JUser: :_load: Unable to load user with ID: 6213

Print this page

Museum brings our history alive

Saturday August 25, 2018 Written by Published in Culture

A story in the London Gazette published on August 26, 1768, read: “This afternoon at 2 o’clock HIS MAJESTY’S Bark Endeavour, with a fair wind behind her, weighed anchor and set sail for the South pacific Island of Tahiti”.

If you lived in London at the time you could have brought that newspaper for two pence and a farthing. But you can still read the story from an original copy of the newspaper at the Cook Islands Library and Museum.

The museum houses a large selection of historic Cook Islands artefacts including ancient weapons, baskets, bowls, a whaling harpoon, ceremonial drums and a pair of sandals made from wild hibiscus, and in perfect condition. 

At the museum’s entrance are a beautiful selection of old sepia photos dating back to the 1900s, an old painting of a gardenia explaining how the much-loved flower arrived from Avaiki with early settlers, as well as original dance costumes collected by Herbert Whalley in 1944.  They include an original headdress in pupu shell with the skirt and ei made from kiri’au from the hibiscus tree.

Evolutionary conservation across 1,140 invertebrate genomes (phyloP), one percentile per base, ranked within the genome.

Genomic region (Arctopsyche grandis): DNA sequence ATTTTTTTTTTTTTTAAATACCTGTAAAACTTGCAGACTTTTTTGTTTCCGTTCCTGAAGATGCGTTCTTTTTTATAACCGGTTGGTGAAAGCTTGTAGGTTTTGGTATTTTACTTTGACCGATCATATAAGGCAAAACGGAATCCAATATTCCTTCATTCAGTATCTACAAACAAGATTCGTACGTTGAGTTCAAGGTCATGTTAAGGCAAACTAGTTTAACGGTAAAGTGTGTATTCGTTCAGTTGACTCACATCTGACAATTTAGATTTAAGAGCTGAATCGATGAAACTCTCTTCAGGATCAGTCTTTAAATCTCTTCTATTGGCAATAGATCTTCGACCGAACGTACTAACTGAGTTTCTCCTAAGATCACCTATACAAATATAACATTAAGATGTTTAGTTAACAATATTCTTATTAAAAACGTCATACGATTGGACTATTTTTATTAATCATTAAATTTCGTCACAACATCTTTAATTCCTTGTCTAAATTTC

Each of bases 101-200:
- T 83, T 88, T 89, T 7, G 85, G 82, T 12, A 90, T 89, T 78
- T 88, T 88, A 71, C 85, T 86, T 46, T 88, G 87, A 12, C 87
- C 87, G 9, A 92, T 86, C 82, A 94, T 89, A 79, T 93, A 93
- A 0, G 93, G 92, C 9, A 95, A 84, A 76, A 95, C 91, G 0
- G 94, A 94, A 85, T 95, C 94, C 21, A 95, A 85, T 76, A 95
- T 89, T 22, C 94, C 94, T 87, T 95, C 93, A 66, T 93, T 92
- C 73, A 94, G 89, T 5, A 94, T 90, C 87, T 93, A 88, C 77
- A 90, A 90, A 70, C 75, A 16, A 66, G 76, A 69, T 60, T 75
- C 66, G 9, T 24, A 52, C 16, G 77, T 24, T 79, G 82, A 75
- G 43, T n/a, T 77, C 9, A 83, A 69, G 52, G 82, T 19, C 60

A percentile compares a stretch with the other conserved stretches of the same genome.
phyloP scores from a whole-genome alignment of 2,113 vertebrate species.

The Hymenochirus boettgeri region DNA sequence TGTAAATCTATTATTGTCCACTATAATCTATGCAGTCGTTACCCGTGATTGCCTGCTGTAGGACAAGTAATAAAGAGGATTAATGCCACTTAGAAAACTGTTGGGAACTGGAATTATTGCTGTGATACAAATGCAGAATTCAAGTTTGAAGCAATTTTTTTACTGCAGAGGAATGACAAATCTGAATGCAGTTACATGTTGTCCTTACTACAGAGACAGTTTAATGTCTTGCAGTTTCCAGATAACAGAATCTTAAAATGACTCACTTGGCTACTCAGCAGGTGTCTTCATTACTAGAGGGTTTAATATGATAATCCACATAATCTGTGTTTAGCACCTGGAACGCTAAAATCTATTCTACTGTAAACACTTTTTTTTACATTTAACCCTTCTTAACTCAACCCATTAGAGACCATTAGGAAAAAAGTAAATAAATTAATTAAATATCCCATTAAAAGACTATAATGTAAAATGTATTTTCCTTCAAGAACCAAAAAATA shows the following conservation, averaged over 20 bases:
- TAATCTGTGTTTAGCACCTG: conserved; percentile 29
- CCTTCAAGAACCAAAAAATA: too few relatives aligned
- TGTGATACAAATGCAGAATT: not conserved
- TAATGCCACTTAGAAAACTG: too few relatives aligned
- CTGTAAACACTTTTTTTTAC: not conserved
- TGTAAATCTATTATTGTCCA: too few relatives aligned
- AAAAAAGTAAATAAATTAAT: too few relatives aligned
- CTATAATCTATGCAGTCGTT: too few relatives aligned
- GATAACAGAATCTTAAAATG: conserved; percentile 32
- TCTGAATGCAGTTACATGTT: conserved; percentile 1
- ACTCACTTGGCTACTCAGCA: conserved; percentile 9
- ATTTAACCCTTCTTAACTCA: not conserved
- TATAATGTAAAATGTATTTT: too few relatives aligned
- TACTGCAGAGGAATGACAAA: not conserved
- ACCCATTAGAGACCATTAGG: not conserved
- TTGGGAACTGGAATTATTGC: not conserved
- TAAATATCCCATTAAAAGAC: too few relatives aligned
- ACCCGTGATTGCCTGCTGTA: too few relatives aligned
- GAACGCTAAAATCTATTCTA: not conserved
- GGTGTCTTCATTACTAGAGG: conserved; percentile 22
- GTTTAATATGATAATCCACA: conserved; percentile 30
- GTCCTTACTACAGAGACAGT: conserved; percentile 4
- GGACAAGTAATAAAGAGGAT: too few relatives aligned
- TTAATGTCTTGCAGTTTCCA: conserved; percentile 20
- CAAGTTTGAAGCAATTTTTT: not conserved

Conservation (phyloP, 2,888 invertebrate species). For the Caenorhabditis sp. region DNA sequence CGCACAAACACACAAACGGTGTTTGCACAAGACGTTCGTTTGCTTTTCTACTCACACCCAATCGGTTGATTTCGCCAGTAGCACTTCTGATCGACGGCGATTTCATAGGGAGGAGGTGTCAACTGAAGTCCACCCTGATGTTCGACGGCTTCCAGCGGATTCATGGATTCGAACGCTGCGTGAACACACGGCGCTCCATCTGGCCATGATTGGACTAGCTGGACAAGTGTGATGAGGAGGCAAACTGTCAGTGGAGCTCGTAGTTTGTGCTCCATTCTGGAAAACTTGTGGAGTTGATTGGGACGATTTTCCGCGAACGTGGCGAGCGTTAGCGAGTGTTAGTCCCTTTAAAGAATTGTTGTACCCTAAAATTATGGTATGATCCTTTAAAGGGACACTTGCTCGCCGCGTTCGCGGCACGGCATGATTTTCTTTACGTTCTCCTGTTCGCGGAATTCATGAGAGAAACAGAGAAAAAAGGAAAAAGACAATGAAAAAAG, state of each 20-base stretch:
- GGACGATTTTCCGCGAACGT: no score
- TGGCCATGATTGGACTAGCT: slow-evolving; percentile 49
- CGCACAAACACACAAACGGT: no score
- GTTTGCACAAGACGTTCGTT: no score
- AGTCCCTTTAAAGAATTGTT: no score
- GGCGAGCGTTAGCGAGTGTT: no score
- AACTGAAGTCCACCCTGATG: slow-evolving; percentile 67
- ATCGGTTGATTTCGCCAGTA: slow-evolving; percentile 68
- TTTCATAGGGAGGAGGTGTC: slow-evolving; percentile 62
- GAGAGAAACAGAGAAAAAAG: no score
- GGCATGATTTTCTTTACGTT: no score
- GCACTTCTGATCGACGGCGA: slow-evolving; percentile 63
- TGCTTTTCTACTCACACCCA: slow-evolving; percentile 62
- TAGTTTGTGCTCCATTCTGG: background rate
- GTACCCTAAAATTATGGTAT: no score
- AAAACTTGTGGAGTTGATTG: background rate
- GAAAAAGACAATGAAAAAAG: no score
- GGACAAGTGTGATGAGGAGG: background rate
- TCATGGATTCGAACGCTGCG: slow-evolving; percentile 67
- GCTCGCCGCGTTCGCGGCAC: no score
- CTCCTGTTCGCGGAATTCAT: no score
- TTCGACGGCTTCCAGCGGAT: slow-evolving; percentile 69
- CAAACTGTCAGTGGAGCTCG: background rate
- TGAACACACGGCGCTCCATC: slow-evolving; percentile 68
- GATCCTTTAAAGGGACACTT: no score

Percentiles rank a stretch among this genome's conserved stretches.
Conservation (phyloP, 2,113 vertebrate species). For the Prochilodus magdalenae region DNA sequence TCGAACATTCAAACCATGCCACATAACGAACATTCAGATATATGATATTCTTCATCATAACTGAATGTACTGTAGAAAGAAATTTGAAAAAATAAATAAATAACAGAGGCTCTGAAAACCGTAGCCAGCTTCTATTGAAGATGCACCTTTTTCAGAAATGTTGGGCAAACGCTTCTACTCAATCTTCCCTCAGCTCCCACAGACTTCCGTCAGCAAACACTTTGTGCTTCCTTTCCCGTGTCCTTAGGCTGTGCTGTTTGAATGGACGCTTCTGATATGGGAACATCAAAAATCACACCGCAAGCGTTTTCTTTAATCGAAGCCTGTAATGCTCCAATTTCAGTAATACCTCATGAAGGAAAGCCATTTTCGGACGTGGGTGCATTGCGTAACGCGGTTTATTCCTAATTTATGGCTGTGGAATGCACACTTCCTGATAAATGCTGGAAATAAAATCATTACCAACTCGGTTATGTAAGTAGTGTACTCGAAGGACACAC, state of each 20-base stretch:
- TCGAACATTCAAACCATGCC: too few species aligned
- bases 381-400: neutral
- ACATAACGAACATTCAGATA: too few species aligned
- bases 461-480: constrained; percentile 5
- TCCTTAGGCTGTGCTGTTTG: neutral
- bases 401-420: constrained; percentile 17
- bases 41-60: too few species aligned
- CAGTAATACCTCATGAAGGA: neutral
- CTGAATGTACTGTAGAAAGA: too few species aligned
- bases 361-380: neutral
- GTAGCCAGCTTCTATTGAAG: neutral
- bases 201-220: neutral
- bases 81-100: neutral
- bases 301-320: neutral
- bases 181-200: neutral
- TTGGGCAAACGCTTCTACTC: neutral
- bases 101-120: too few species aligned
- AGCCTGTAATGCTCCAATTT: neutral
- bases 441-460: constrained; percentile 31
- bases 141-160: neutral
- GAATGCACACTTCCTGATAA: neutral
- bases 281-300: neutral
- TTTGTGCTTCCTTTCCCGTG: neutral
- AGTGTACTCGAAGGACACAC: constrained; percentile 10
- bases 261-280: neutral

Other artworks include large old portraits, including one of Marie Watson (nee Peyroux) 1908 – 2003. An old painting of a whaling scene from the 1850s in pastel on hardboard by Edwin Shorter depicts the laborious, long and dangerous business of killing a full sized whale, using only canoes, nerves of steel, and wooden harpoons.

Two old bush beer barrels carved out of the lower trunk of the coconut tree show the history of alcohol distillation on the island, and if you’re curious how it was made, the basic orange brew recipe is on display. A collection of shells from tiny to over a foot long, include a well-documented exhibit donated by Judge Jack Morgan.

In the bird display photos show the kakerori, which was believed to be extinct for over 100 years,  but was happily rediscovered in 1973.

A display of preserved crabs shows the “horrid sea crab”, which did not look horrid at all beside a huge coconut crab with its powerful body and long wide nippers.

Cabinets along a far wall are dedicated to each of the outer islands and in the background a video called The Mystique of the Pearl plays.

The museum is an extension of the library and is open from Monday to Saturday 9am to 1pm and Tuesday evening from 4pm to 7pm.